2019 Laurel Ridge Distinguished Alumni Award winner Shannon Moeck has brought hidden history to life in her job as an interpretative park ranger at Cedar Creek and Belle Grove National Historical Park.
Her job is to interpret Shenandoah Valley history, with particular emphasis on the Civil War. She has homed in on the stories of the region’s enslaved population.
She has been interpreting the life of Judah, an enslaved cook at Belle Grove Plantation.
A New Jersey native, Moeck moved to the Shenandoah Valley with her family at age 14, graduating from Sherando High School in 1994. She attended art school, but left before completing her degree, and spent some time in the music-promotion industry.
In 2004, Moeck returned to the area to help her mother, who was battling cancer. A divorce served as the catalyst for Moeck returning to college with the encouragement of friends and family. She worked full-time while attending Laurel Ridge, earning her degree in five years.
She graduated summa cum laude in 2013 with an associate degree in liberal arts, with a concentration in communication, as well as a general education certificate. While at Laurel Ridge, Moeck was a member of the national honor society, Phi Theta Kappa.
Moeck describes former history Professor Jonathan Noyalas (now director of the McCormick Civil War Institute at Shenandoah University) as a key figure in her higher-education journey and the professor responsible for rekindling her love of history.
It was through Noyalas that Moeck ended up working for the National Park Service. While working on a historic research study for the newly-created national park, Noyalas introduced her to supervisory park ranger Eric Campbell, who would hire her first as a seasonal employee at Cedar Creek and Belle Grove National Historical Park in 2010, and later as a full-time park ranger/interpreter.
For his part, Noyalas describes Moeck as one of the “handful of truly exceptional students” he has taught in his 16 years in higher education.
“From the first moment she walked into my classroom to take a world history course, I saw something special in her – a genuine passion for education so that she could not only improve herself, but apply what she learned to make the world a better place,” Noyalas says. “Every challenge I threw Shannon’s way she accepted and met without hesitation.”
Moeck’s other favorite professors include Andrea Ludwick, Curtis Morgan, Patricia Bowers and the late Evan Humbert. Moeck credits her time at Laurel Ridge and later with the National Park Service with rebuilding her confidence.
“I value not only the professor-student relationships we had, but also the friendships,” Moeck says. “I was able, through my time at Lord Fairfax and getting my job at the National Park Service, to rebuild my self-worth and self-identity.”
She is responsible for helping to make the park what it is today.
“This was a park in development,” Moeck notes. “We were building the interpretation from the ground up. My main focus has become the enslavement story of the area, which really had been neglected.”
In addition to telling the story of Judah, who was brought to the Belle Grove Plantation in 1817, Moeck has been instrumental in bring the Slave Dwelling Project to Belle Grove.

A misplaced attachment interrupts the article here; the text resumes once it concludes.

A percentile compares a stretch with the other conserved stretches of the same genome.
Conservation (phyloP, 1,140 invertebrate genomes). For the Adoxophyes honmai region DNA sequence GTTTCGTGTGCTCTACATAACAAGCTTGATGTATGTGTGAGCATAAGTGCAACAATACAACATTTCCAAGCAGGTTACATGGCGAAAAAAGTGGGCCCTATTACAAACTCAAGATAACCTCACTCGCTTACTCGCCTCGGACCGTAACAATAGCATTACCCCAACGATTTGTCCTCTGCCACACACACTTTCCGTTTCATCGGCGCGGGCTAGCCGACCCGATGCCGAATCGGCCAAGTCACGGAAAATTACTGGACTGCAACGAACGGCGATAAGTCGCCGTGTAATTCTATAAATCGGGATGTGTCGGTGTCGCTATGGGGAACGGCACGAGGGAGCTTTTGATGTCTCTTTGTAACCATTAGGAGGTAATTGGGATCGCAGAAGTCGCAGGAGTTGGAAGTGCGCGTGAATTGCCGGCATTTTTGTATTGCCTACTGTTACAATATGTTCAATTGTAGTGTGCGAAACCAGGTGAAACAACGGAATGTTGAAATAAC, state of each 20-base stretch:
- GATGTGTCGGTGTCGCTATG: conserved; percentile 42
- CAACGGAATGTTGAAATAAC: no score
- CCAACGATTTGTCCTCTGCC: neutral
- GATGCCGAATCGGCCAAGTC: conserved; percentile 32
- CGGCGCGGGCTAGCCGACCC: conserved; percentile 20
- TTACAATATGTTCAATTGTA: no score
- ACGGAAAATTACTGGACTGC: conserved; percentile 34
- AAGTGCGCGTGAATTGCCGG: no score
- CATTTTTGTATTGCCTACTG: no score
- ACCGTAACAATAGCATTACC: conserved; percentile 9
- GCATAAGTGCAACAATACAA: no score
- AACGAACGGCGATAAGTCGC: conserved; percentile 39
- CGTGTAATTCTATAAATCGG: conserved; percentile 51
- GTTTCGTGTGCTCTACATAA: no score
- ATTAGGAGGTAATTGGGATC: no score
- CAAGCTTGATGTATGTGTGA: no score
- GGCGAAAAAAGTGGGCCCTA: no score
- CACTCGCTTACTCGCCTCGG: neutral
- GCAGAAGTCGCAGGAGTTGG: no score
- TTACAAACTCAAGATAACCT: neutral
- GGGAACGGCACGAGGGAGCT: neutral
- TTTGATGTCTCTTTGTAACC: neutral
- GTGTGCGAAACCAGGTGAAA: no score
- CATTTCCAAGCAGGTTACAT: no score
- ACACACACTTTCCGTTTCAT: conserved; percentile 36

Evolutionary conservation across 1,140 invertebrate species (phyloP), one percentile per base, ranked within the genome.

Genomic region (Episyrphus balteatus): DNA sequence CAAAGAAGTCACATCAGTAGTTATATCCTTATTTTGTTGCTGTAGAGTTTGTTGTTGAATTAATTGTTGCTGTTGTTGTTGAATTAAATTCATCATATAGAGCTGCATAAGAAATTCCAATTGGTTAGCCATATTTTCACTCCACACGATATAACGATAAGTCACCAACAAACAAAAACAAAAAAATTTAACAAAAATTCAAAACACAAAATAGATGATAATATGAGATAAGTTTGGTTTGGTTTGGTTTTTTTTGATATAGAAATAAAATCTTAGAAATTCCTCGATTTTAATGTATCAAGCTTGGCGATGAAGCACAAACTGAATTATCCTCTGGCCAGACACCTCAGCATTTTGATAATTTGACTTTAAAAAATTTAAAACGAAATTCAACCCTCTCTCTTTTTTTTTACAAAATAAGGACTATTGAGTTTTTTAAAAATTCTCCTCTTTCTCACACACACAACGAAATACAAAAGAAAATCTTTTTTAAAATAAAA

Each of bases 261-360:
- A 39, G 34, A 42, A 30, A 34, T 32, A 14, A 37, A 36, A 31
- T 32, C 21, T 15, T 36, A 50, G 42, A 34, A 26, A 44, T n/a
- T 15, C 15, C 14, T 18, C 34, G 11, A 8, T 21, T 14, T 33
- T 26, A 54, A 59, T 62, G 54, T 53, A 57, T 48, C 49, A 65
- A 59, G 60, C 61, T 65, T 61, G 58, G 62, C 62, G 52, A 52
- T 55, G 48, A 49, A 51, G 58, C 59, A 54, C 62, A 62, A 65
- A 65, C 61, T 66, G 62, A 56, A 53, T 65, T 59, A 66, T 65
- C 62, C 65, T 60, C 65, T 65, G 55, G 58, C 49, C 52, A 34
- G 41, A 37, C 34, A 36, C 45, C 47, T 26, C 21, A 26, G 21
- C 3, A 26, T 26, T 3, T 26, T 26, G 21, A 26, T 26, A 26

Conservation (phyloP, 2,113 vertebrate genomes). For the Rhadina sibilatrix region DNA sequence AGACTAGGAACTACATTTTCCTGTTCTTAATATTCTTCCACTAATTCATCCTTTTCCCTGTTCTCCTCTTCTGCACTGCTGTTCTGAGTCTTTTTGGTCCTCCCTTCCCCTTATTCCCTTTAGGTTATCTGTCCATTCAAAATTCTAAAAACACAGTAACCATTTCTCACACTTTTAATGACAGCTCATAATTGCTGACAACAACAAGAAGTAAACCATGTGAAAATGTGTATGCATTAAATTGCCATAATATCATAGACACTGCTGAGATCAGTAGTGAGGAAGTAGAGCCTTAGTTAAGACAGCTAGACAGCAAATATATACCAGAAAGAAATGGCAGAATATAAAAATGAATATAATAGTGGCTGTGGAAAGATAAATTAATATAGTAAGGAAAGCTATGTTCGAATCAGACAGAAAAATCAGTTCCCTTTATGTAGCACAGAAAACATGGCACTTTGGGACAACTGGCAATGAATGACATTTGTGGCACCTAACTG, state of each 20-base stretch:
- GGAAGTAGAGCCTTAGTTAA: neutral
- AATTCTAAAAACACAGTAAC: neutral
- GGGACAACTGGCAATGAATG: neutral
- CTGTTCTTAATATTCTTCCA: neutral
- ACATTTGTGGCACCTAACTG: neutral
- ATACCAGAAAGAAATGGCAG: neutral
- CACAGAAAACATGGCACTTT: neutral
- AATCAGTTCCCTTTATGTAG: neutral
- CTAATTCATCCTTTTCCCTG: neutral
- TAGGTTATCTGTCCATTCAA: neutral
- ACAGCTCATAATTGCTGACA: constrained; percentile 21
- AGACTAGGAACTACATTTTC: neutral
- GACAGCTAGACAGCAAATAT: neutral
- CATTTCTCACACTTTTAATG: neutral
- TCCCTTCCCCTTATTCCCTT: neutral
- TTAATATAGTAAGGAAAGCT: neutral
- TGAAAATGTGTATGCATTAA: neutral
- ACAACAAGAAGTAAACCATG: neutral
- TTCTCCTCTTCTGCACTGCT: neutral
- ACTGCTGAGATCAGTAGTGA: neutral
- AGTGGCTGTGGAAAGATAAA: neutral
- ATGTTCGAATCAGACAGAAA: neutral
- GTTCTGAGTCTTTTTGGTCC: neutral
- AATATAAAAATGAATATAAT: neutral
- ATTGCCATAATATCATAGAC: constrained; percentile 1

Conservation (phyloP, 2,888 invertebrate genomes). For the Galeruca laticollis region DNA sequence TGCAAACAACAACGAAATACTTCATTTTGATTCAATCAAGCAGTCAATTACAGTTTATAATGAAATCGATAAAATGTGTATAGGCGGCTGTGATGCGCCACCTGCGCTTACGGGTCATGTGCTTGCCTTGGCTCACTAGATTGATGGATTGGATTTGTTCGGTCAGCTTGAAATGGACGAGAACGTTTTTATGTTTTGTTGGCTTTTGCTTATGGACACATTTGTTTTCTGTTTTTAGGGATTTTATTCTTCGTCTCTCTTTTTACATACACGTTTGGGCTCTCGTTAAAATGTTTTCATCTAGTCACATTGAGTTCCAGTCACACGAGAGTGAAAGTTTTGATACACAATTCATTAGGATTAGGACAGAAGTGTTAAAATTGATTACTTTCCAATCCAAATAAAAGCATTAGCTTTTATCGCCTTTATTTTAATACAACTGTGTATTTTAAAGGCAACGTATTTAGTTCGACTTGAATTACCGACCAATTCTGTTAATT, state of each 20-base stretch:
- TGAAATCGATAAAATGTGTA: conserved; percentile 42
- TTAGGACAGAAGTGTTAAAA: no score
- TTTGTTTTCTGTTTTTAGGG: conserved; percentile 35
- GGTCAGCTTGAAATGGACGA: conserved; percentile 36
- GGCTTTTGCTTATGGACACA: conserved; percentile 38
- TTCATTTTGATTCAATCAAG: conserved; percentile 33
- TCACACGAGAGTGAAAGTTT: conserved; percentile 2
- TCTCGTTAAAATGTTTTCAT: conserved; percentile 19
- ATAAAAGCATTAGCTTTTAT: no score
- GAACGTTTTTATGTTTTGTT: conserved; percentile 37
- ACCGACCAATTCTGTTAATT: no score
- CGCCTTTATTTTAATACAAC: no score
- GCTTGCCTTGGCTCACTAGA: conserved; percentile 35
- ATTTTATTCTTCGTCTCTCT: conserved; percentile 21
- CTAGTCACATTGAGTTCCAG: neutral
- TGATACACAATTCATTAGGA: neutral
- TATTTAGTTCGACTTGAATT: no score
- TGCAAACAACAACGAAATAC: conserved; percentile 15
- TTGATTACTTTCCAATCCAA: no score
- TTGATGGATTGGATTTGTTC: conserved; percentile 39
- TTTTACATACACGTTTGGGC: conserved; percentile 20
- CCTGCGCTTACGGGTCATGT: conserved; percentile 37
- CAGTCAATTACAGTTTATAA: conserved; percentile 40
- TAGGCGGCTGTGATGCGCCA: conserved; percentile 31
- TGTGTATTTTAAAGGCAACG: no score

There, people – including Laurel Ridge students and staff – slept on the floor of the lower level of the plantation, just as some of the more than 275 slaves who lived at the site over the years may have slept.
“The plan is to make this an annual event,” Moeck says.
Belle Grove Plantation Executive Director Kristen Laise has been impressed with Moeck’s interpretive and collaborative skills.
“She’s an excellent presenter and public speaker,” Laise says. “She’s a really positive person, very energetic, always willing to try new things.”
In 2017, Moeck completed the NPS’s GOAL (Generating Organizational Advancement and Leadership) Academy, and hopes to use her experience and education to empower park service employees.
Moeck is currently pursuing her bachelor’s degree in leadership and organizational management at Eastern Mennonite University, graduating next December. She has noticed many of her peers have degrees in history, but not in what she is studying.
“I’m hoping that what I gain through this education can help me become the agent of change I would like to see within the park service,” she says.
Tasked with getting the park up and running, Campbell turned to Noyalas to see if he recommended any students to come onboard the park.
“He suggested Shannon,” Campbell says. “She became a permanent employee, and has become an incredible asset. The best decision I have ever made was to hire her. Her outreach to the community is just wonderful.”
Moeck is actively engaged in her community, serving on the Winchester-Frederick County Tourism Board, the Clermont Farm Board and the McCormick Civil War Institute Board, and as an active member of Coming to the Table and the NAACP Warren-Page Branch.
“I feel that community engagement in this capacity is the best way to bring the park to the public,” Moeck explains.
Moeck was presented with the Distinguished Alumni Award during the Laurel Ridge Educational Foundation’s annual appreciation luncheon on April 19.
The award is given to alumni who have contributed outstanding service to their community, attained high achievement in their career, are positive role models for Laurel Ridge students and demonstrate Laurel Ridge’s ideas of learning, integrity and positive spirit.